Brazil has a range of jobs at top IT employers to choose from. We have listed the top five employers for technologists in the country last week.
In this article, we list the remaining companies of the list by the Great Place to Work Institute, with insider knowledge provided exclusively to ZDNet by work intelligence platform Love Mondays.
Telefónica Vivo is a telecoms giant that employs more than 18,000 people in Brazil.
"The corporate environment is excellent, which makes the work itself and the daily interaction with people a lot easier. Managers are always around and are accessible and the salaries and benefits are in line with the market, " a consultant at the company told work intelligence platform Love Mondays.
On the other hand, the fact that the company is the result of several mergers and acquisitions can be somewhat frustrating to staff in more senior positions:
"There have been various mergers and given that the telecoms sector is undergoing a transformation in order to become more digitally-focused, there is a lot of pressure [for results], but in a disorganized manner," says a manager working at the telco.
The company did not respond to ZDNet's requests for comment about its IT recruitment plans for 2015 or whether it encourages foreign professionals to apply for jobs at the company.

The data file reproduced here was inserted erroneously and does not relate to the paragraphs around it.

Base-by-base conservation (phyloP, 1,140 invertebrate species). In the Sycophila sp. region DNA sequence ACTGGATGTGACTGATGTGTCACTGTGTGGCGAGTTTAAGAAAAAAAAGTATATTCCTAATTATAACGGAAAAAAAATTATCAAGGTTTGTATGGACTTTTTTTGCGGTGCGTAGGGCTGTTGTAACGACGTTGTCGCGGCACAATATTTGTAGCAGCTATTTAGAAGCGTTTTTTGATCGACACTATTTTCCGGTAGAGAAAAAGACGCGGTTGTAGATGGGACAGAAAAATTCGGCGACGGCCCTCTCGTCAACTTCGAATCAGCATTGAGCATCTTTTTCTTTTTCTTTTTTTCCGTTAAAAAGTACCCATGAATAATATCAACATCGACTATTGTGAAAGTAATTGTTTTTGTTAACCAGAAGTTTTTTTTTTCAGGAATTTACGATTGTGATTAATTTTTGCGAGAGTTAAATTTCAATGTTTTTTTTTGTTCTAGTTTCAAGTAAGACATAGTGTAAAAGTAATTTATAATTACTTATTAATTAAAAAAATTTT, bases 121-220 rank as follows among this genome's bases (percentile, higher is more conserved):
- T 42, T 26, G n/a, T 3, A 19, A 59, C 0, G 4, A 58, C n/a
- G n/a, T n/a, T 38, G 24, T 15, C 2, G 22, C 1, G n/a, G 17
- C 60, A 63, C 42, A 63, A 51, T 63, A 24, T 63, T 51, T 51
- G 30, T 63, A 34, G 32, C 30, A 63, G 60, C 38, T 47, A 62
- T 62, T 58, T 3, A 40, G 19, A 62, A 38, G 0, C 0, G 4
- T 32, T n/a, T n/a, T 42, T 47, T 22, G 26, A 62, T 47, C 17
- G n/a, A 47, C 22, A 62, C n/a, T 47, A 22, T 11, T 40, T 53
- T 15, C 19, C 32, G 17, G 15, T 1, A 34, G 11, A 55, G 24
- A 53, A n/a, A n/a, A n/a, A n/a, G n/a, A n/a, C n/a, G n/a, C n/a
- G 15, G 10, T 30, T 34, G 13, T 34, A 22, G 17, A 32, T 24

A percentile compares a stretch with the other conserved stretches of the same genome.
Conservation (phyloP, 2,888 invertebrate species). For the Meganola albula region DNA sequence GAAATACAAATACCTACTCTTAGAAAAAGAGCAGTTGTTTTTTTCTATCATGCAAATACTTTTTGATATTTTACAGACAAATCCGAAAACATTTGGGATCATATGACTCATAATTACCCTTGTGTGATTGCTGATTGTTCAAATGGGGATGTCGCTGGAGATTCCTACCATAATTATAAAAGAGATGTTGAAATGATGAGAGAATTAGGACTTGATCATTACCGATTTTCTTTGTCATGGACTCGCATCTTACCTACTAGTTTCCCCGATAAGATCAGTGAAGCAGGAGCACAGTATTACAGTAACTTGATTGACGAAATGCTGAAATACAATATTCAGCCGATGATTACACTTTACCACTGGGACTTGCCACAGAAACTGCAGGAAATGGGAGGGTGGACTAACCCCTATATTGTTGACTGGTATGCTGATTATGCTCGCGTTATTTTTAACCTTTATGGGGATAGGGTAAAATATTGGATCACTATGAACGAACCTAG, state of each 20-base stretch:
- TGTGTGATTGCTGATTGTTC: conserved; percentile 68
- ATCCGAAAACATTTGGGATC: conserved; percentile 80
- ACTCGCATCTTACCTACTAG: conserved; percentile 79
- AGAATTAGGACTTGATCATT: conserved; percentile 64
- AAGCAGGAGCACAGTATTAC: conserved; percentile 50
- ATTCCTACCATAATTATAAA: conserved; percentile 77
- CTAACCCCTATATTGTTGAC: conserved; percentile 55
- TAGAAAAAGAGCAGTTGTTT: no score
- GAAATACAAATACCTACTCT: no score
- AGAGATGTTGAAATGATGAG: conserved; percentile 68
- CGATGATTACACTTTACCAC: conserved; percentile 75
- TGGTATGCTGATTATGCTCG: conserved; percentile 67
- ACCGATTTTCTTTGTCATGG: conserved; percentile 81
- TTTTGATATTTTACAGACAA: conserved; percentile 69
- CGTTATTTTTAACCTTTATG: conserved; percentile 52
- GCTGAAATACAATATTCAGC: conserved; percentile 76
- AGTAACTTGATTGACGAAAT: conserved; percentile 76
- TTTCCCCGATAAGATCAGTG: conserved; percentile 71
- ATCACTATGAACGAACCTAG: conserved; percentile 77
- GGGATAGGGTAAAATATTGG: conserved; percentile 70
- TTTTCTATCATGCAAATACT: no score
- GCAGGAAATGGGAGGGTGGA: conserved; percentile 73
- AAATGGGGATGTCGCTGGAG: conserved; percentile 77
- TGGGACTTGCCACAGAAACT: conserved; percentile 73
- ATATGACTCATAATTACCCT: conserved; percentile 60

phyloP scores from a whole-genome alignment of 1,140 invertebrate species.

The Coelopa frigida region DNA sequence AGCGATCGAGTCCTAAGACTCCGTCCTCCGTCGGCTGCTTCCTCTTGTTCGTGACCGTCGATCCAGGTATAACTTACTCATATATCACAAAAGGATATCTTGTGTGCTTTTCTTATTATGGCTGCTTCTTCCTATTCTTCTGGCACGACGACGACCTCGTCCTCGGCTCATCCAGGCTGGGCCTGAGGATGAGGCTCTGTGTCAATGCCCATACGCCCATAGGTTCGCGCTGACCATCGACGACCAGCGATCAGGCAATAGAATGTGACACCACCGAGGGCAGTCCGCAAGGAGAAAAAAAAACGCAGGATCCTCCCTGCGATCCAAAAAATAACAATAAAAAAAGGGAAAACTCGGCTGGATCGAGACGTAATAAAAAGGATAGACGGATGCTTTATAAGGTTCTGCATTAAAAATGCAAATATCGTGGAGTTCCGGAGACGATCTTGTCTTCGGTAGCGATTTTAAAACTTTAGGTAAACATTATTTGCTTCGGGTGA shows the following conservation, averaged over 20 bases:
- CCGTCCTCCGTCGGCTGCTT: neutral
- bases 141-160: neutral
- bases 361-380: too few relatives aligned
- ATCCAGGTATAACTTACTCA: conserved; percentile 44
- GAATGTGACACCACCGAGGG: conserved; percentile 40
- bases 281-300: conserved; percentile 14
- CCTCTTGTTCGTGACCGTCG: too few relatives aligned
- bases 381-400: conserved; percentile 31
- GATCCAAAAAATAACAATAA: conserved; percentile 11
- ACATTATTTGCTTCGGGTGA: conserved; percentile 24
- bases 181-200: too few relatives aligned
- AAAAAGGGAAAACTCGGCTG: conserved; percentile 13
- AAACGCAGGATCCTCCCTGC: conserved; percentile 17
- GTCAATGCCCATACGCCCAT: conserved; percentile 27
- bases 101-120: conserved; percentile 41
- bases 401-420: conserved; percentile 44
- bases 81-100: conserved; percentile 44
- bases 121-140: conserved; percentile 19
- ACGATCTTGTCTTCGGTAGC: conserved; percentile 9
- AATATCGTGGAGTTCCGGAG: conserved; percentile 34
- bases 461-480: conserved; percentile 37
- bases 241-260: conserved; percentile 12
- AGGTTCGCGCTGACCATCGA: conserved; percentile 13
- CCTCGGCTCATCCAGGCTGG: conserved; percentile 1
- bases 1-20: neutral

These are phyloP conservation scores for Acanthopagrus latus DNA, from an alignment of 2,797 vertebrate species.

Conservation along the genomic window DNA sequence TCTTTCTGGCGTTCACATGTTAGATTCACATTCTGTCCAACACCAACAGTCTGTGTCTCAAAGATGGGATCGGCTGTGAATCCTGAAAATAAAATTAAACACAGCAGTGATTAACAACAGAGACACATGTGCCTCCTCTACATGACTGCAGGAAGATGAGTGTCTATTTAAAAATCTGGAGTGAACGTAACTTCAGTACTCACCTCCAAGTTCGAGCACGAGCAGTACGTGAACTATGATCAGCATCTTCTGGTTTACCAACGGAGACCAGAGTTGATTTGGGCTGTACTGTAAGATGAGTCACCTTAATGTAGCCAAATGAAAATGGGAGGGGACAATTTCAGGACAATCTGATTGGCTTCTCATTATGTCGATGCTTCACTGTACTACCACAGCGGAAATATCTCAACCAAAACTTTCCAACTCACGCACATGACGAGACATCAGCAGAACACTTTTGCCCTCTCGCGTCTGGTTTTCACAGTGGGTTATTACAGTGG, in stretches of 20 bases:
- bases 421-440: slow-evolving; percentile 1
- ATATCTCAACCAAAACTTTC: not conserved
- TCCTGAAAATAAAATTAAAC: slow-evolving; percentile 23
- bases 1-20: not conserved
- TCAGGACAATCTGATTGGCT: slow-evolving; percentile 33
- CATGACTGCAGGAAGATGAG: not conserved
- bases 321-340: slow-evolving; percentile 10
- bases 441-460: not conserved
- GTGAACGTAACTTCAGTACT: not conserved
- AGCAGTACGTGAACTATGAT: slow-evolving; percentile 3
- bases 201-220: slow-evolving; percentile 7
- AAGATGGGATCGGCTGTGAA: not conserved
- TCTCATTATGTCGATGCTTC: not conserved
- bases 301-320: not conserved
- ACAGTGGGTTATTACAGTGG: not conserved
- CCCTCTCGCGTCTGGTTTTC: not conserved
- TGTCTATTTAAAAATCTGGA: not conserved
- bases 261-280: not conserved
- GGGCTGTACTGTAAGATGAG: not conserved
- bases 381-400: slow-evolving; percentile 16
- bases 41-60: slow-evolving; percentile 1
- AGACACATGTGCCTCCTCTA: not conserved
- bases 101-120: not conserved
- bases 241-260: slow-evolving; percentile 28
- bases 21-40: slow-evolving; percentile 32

Dell employs about 4,000 staff in Brazil and is headquartered in Eldorado do Sul, in the southern state of Rio Grande do Sul. In addition, it has an office in São Paulo city and a factory in Hortolândia, in the countryside of São Paulo state.
In addition to benefits such as a six-month maternity leave, the provider of hardware, software and services has a range of office politics such as flexible working hours and remote working. The company also helps with the cost associated to working from home and trains managers to manage remote working staff appropriately.
"At Dell, what determines the productivity of professionals is not the time spent at the office but the final quality of their work in relation to the time spent executing it," a Dell spokesperson said.
Dell will be hiring in Brazil in early 2015, in areas including technical support, customer service and sales. The company says it has an "open door" policy to professionals of any nationality and that the selection process tends to go beyond technical capabilities to focus on the candidate's behavior and motivations, so that it can establish whether interviewees could match the company's culture.
"There is a focus on teamwork: departments are united and willing to meet targets," an engineer at Dell in Porto Alegre told Love Mondays, adding that the emphasis on training, as well as modern office facilities and equipment are other positive aspects of working for the tech giant.
As in other top IT employers, staff at Dell mention the fast pace of work and the pressure to achieve results as some of the downsides.
"The concept of meritocracy fails [at Dell] due to the complexity in measuring processes," according to a technical support manager at Dell's Brazilian head office.
Brazilian engineering and software firm Radix is headquartered in Rio de Janeiro and employs 360 staff.